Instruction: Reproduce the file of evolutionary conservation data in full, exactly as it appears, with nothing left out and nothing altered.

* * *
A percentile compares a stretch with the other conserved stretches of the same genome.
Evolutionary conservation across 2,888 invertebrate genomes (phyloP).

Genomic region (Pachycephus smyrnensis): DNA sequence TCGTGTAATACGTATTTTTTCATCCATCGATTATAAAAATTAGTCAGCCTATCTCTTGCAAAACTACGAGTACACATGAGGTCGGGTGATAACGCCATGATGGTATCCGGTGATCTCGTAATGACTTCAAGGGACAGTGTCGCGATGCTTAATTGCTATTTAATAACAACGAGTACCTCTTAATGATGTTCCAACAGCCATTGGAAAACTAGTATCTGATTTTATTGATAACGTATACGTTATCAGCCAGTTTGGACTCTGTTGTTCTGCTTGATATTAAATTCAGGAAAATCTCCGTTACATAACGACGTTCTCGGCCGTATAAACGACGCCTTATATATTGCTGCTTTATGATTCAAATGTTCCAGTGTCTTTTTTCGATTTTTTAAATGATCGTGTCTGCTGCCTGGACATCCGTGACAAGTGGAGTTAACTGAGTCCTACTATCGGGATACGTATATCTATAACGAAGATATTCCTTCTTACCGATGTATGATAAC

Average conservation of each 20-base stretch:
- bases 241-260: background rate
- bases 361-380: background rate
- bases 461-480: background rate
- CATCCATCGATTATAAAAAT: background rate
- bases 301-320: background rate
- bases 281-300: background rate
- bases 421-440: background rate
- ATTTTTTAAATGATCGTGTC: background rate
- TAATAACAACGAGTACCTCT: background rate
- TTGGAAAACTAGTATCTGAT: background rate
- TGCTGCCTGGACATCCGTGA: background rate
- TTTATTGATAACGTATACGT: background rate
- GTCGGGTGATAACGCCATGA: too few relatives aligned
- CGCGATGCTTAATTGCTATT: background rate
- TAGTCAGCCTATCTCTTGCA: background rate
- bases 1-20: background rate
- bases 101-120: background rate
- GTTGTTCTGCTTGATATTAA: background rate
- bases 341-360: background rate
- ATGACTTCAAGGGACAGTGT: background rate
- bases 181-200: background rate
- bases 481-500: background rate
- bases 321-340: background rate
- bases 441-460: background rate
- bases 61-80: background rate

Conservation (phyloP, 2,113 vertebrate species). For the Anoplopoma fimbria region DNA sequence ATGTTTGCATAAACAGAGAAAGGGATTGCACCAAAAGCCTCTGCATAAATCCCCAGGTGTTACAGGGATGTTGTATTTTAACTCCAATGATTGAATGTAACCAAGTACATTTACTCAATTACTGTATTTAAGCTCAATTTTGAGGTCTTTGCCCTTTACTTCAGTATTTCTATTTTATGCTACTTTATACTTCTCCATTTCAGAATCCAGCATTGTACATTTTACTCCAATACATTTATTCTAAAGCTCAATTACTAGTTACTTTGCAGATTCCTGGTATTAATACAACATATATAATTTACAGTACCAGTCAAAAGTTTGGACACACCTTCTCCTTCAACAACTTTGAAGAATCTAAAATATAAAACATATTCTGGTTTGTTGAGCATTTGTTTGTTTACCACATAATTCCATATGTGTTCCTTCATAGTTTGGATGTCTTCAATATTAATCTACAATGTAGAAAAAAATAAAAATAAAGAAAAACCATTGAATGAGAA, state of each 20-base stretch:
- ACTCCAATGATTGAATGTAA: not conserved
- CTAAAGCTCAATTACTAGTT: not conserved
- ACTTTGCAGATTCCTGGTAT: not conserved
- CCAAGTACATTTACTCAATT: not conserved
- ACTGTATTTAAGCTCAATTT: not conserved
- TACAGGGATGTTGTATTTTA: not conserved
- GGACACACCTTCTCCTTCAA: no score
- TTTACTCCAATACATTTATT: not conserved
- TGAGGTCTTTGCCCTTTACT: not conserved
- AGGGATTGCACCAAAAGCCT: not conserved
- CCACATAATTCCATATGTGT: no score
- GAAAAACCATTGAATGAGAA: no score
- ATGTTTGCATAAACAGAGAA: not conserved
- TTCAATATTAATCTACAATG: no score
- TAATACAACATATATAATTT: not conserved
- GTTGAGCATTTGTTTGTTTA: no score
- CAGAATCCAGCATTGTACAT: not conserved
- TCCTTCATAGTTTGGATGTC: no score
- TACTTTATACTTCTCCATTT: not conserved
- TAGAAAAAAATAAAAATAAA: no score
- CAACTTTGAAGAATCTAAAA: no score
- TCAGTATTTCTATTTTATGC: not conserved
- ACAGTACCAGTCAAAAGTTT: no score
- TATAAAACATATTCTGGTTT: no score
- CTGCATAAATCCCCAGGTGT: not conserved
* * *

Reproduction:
A percentile compares a stretch with the other conserved stretches of the same genome.
Evolutionary conservation across 2,888 invertebrate genomes (phyloP).

Genomic region (Pachycephus smyrnensis): DNA sequence TCGTGTAATACGTATTTTTTCATCCATCGATTATAAAAATTAGTCAGCCTATCTCTTGCAAAACTACGAGTACACATGAGGTCGGGTGATAACGCCATGATGGTATCCGGTGATCTCGTAATGACTTCAAGGGACAGTGTCGCGATGCTTAATTGCTATTTAATAACAACGAGTACCTCTTAATGATGTTCCAACAGCCATTGGAAAACTAGTATCTGATTTTATTGATAACGTATACGTTATCAGCCAGTTTGGACTCTGTTGTTCTGCTTGATATTAAATTCAGGAAAATCTCCGTTACATAACGACGTTCTCGGCCGTATAAACGACGCCTTATATATTGCTGCTTTATGATTCAAATGTTCCAGTGTCTTTTTTCGATTTTTTAAATGATCGTGTCTGCTGCCTGGACATCCGTGACAAGTGGAGTTAACTGAGTCCTACTATCGGGATACGTATATCTATAACGAAGATATTCCTTCTTACCGATGTATGATAAC

Average conservation of each 20-base stretch:
- bases 241-260: background rate
- bases 361-380: background rate
- bases 461-480: background rate
- CATCCATCGATTATAAAAAT: background rate
- bases 301-320: background rate
- bases 281-300: background rate
- bases 421-440: background rate
- ATTTTTTAAATGATCGTGTC: background rate
- TAATAACAACGAGTACCTCT: background rate
- TTGGAAAACTAGTATCTGAT: background rate
- TGCTGCCTGGACATCCGTGA: background rate
- TTTATTGATAACGTATACGT: background rate
- GTCGGGTGATAACGCCATGA: too few relatives aligned
- CGCGATGCTTAATTGCTATT: background rate
- TAGTCAGCCTATCTCTTGCA: background rate
- bases 1-20: background rate
- bases 101-120: background rate
- GTTGTTCTGCTTGATATTAA: background rate
- bases 341-360: background rate
- ATGACTTCAAGGGACAGTGT: background rate
- bases 181-200: background rate
- bases 481-500: background rate
- bases 321-340: background rate
- bases 441-460: background rate
- bases 61-80: background rate

Conservation (phyloP, 2,113 vertebrate species). For the Anoplopoma fimbria region DNA sequence ATGTTTGCATAAACAGAGAAAGGGATTGCACCAAAAGCCTCTGCATAAATCCCCAGGTGTTACAGGGATGTTGTATTTTAACTCCAATGATTGAATGTAACCAAGTACATTTACTCAATTACTGTATTTAAGCTCAATTTTGAGGTCTTTGCCCTTTACTTCAGTATTTCTATTTTATGCTACTTTATACTTCTCCATTTCAGAATCCAGCATTGTACATTTTACTCCAATACATTTATTCTAAAGCTCAATTACTAGTTACTTTGCAGATTCCTGGTATTAATACAACATATATAATTTACAGTACCAGTCAAAAGTTTGGACACACCTTCTCCTTCAACAACTTTGAAGAATCTAAAATATAAAACATATTCTGGTTTGTTGAGCATTTGTTTGTTTACCACATAATTCCATATGTGTTCCTTCATAGTTTGGATGTCTTCAATATTAATCTACAATGTAGAAAAAAATAAAAATAAAGAAAAACCATTGAATGAGAA, state of each 20-base stretch:
- ACTCCAATGATTGAATGTAA: not conserved
- CTAAAGCTCAATTACTAGTT: not conserved
- ACTTTGCAGATTCCTGGTAT: not conserved
- CCAAGTACATTTACTCAATT: not conserved
- ACTGTATTTAAGCTCAATTT: not conserved
- TACAGGGATGTTGTATTTTA: not conserved
- GGACACACCTTCTCCTTCAA: no score
- TTTACTCCAATACATTTATT: not conserved
- TGAGGTCTTTGCCCTTTACT: not conserved
- AGGGATTGCACCAAAAGCCT: not conserved
- CCACATAATTCCATATGTGT: no score
- GAAAAACCATTGAATGAGAA: no score
- ATGTTTGCATAAACAGAGAA: not conserved
- TTCAATATTAATCTACAATG: no score
- TAATACAACATATATAATTT: not conserved
- GTTGAGCATTTGTTTGTTTA: no score
- CAGAATCCAGCATTGTACAT: not conserved
- TCCTTCATAGTTTGGATGTC: no score
- TACTTTATACTTCTCCATTT: not conserved
- TAGAAAAAAATAAAAATAAA: no score
- CAACTTTGAAGAATCTAAAA: no score
- TCAGTATTTCTATTTTATGC: not conserved
- ACAGTACCAGTCAAAAGTTT: no score
- TATAAAACATATTCTGGTTT: no score
- CTGCATAAATCCCCAGGTGT: not conserved